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June 1, 2009 News Headlines

Health Care Cost-Containment Details Issued to White House

At the request of President Obama, six leading health care organizations, including the American Hospital Association (AHA), today issued details on the commitment the health care community agreed to undertake to help achieve the President’s health care cost-containment goals reducing health care cost growth by 1.5 percentage points over the next ten years.

The group provided estimated savings of some, but not all of the proposed initiatives, including:

  • Utilization of Care: $150 - $180 billion
  • Chronic Care: $350 - $850 billion
  • Administrative Simplification and Cost of Doing Business: $500 -$700 billion

The groups noted that achieving these system-wide cost reductions will require collaboration and good public policy.

AHA’s submission details immediate cost-saving quality improvement actions hospitals are willing to undertake, including the further dissemination and use of best practices, beginning with infection prevention and patient safety. Longer-term initiatives focus on improved care coordination and effective implementation of health information technology (HIT) systems, among others. AHA also offered steps to be taken with other stakeholders to reduce administrative costs, including simplifying and standardizing public and commercial insurance processing systems, medical malpractice reform, and removing barriers to clinical integration.

HANYS, along with HANYS’ members, Herbert Pardes, M.D., President and Chief Executive Officer of NewYork-Presbyterian Healthcare System; and Steven Goldstein, President of Strong Memorial Hospital and Highland Hospital; serve on AHA’s Advisory Committee on Health Care Reform, which was formed to help AHA prepare its response.

Key health committees in the U.S. Senate and House of Representatives continue to consider health reform legislation this month, with the goal of sending legislation to their respective floors by the August recess. Thus far, the Obama Administration has not taken an active role in drafting health care reform legislation.

HANYS will continue to keep members informed of the major health care reform developments from the White House and on Capitol Hill.

Contact: Kevin Krawiecki

Senate Health Committee Releases Outline of Health Care Reform Priorities

The U.S. Senate Health, Education, Labor, and Pensions (HELP) Committee released an outline of its health care reform priorities. The HELP Committee, which has jurisdiction over health care programs outside of Medicare and Medicaid including public health and aging issues, is expected to release and consider its version of health reform legislation this month. Key components of the HELP Committee’s outline include:

  • assuring reliable, high-quality, affordable health insurance for all, including making available the option of a public plan;
  • creating a higher quality, more efficient delivery system, including implementation of strategies to reduce hospital readmissions;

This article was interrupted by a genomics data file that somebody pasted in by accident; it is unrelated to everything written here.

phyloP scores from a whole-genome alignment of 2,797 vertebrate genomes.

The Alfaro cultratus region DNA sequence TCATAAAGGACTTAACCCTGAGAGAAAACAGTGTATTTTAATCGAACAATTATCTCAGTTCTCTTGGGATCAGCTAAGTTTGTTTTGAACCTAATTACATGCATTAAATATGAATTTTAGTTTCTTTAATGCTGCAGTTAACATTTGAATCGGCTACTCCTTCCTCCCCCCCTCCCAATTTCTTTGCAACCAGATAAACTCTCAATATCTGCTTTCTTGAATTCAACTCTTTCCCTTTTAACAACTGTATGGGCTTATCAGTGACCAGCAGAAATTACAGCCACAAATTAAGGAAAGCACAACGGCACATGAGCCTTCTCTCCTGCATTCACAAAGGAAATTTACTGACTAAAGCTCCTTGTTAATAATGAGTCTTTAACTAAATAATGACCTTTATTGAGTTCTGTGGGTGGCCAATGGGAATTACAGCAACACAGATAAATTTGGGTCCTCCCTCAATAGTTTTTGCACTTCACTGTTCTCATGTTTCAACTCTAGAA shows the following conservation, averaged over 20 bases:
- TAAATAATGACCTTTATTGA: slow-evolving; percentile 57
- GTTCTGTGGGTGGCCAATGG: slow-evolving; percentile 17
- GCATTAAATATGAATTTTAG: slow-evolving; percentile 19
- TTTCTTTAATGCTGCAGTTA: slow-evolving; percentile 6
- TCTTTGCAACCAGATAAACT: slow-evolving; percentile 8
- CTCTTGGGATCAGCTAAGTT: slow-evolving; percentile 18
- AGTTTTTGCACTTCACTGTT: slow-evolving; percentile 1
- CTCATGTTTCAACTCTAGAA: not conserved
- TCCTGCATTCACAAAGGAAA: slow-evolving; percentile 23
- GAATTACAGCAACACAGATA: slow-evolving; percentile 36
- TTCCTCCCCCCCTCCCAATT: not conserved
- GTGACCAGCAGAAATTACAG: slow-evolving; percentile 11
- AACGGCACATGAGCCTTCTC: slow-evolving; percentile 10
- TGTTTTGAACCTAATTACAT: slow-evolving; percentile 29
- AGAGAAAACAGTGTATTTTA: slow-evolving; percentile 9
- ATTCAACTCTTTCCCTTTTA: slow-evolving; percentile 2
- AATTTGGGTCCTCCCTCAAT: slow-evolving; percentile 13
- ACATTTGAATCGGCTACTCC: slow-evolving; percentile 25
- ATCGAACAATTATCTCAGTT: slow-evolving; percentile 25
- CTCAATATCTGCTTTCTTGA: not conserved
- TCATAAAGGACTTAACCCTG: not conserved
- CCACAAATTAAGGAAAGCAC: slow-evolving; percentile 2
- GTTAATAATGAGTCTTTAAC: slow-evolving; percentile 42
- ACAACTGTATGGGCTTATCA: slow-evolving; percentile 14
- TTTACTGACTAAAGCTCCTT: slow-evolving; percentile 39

• promoting prevention and wellness;
  • financing long-term services and support to ensure that vulnerable populations have access to meaningful, affordable coverage;
  • investing in efforts to fight health care fraud and abuse; and
  • establishing shared responsibility between individuals, employers, insurers, and providers, and paying appropriately and fairly for reform.

The HELP Committee’s outline shares many aspects of the health reform policy options being considered by the Senate Finance Committee. The Senate Finance Committee, which has jurisdiction over the Medicare and Medicaid programs is also expected to release and consider its version of health reform legislation this month. The two committees are expected to merge their efforts and develop one piece of health reform legislation for consideration by the full Senate prior to the chamber’s August recess. Contact: Kevin Krawiecki

DOH and CMS Provide Guidance to Manage Influx of Patients During H1N1 Outbreak

The Department of Health (DOH) issued guidance to hospital chief executive officers of facilities that are managing a large number of people who are presenting to the emergency department (ED) with concerns about Novel H1N1 influenza (swine flu). The guidance discusses acceptable options to ease the volume of patients presenting to the ED, while still meeting Emergency Medical Treatment and Labor Act (EMTALA) requirements.

The guidance includes care for people who have presented to the ED for care, and for hospitals that are seeing a large number of people who have no symptoms or chief complaint but are worried about swine flu.

DOH indicates that a hospital can, at some location before the person reaches the ED, post signs or staff that direct non-ill people who would like or need information about the flu to another site on campus that would not require medical screening, establishment of a medical record, or logging in. This location could serve as an education or information center to ease the public’s concerns about H1N1 and may reduce the volume of patients entering the ED. Contact: Christopher Smith